Seriously Rodney Louis you're going to come on here and parade your stupidity for everyone to see? I'm not sure they were playing rugby 1000 years ago when the Maori people arrived in NZ. I'm pretty pleased you've just brought up another theory on why the Maori migrated to NZ. They were expecting fame as All Blacks. Of course. Pity they only had to wait 1000 years for it happen. \r\n Perhaps you should have paid more attention in school \r\nAs for the other islanders, read my other comments below and learn something. \r\nWhat you're suggesting, does not happen. NZ has all the Maori and all the Islanders it needs growing up in NZ. There are more islanders in auckland than in the islands. There is no need at all to go to the islands to get them.

      caleb.drumm.1 - 2012-10-27 22:02

      @Clintleeh and Rodney- Seriously?! Is your stupidity indicative of South African intellect? Are South Africans really that ignorant and stupid, it truely does baffle me how you are able to turn on your computer. Rodney, your comment has really left me flabbergasted. But these are the ill informed morons we have to deals with.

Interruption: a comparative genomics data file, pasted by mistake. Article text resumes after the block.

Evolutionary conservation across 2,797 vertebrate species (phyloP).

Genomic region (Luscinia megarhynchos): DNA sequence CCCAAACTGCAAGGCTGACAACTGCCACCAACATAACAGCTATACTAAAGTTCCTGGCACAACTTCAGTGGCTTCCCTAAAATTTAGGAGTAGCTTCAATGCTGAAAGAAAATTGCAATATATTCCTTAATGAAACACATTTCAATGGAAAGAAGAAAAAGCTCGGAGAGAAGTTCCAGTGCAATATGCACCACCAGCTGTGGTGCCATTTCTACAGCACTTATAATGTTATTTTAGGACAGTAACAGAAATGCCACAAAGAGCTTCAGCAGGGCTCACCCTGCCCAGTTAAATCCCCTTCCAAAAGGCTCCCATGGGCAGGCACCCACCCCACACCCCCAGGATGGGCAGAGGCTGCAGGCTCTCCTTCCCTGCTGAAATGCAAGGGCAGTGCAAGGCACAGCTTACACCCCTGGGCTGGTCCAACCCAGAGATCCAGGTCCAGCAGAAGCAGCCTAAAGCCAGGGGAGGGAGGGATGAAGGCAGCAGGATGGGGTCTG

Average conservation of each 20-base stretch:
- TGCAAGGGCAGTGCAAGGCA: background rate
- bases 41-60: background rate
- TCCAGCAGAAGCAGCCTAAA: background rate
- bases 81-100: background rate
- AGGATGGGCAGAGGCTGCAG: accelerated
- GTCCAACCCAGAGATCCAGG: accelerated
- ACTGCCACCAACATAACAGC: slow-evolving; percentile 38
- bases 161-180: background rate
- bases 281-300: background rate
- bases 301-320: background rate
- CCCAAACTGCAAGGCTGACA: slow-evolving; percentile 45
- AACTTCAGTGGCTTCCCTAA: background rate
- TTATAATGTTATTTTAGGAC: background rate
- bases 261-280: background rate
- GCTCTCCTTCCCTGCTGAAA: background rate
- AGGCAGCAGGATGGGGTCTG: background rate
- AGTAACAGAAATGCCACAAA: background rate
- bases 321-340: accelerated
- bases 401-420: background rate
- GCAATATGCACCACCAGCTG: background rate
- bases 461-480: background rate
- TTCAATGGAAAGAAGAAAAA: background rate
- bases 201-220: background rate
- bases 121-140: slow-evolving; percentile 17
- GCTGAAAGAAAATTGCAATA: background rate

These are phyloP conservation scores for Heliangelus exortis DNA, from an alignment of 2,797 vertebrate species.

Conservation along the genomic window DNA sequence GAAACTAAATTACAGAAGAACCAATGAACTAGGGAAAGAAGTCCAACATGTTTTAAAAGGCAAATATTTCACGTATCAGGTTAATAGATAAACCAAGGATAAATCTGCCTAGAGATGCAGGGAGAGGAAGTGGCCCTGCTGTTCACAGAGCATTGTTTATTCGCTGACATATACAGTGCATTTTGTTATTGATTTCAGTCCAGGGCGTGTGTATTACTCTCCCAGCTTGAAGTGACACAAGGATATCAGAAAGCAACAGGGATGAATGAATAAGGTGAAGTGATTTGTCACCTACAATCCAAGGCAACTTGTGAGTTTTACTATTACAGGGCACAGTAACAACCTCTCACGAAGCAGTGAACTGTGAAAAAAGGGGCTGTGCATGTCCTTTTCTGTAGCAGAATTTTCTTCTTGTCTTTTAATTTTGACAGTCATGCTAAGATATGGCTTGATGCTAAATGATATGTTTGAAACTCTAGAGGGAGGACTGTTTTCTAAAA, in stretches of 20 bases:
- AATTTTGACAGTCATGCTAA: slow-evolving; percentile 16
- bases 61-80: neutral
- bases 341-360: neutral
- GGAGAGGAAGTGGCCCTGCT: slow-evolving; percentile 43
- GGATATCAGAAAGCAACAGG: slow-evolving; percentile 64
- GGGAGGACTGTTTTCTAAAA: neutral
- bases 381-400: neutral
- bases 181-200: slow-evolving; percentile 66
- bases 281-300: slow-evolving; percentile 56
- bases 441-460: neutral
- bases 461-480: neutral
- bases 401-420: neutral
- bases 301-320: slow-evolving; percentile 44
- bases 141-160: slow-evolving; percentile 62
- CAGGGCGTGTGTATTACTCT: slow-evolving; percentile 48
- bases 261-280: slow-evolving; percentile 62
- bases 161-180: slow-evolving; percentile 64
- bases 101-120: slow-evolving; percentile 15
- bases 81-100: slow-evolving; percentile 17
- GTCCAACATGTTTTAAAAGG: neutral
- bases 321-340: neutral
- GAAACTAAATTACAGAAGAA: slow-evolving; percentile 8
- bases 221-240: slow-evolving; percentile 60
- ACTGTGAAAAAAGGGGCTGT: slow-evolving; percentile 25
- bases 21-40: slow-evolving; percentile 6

• blip.noodlum - 2012-10-23 07:49

    RWC 2011 squads... Importers -- foreign-born players in your squad 15: Samoa (all from New Zealand) 12: USA 11: Italy 10: Japan 9: Tonga 8: England 7: Australia, Scotland 5: Canada, Fiji, Namibia, Wales 4: Ireland, New Zealand 2: France, Russia 1: South Africa 0: Argentina, Georgia, Romania Exporters -- your local-born players in another country's squad 38: New Zealand 13: Australia, South Africa 6: Argentina, England 5: American Samoa, Samoa 4: Tonga 3: Fiji 2: Hong Kong, USA, Zimbabwe 1: Burkina Faso, Canada, Cote d'Ivoire, Israel, Kenya, Mexico, Scotland, Uzbekistan 0: France, Georgia, Ireland, Italy, Japan, Namibia, Romania, Russia, Wales

      dekkeranton - 2012-10-23 08:35